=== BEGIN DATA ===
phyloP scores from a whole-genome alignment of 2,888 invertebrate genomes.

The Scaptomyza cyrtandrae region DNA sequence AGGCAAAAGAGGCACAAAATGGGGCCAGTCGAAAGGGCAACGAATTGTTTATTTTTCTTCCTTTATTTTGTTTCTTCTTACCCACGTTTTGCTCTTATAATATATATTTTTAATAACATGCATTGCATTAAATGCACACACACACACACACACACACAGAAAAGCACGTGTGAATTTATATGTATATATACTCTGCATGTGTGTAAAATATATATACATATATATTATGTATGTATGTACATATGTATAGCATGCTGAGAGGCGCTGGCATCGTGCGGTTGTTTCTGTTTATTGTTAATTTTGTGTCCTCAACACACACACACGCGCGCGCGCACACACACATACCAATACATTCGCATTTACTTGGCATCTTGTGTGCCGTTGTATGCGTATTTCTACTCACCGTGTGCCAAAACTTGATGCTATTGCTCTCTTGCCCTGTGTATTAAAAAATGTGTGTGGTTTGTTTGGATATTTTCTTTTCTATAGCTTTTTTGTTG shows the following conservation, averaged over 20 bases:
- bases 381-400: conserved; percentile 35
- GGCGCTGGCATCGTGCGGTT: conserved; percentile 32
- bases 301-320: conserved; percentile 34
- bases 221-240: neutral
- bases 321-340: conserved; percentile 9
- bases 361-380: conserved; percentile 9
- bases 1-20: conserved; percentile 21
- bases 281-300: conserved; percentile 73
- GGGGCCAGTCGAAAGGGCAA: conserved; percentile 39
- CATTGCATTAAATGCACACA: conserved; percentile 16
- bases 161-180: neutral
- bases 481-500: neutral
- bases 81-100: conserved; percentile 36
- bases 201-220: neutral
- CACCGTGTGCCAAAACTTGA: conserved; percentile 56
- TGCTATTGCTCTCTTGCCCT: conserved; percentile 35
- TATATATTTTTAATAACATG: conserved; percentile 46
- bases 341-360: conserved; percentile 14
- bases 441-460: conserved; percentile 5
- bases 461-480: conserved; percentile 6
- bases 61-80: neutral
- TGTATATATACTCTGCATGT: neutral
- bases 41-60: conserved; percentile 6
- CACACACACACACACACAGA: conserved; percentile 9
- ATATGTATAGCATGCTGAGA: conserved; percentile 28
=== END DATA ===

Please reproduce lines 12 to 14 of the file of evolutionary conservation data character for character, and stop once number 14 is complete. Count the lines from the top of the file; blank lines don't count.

- CATTGCATTAAATGCACACA: conserved; percentile 16
- bases 161-180: neutral
- bases 481-500: neutral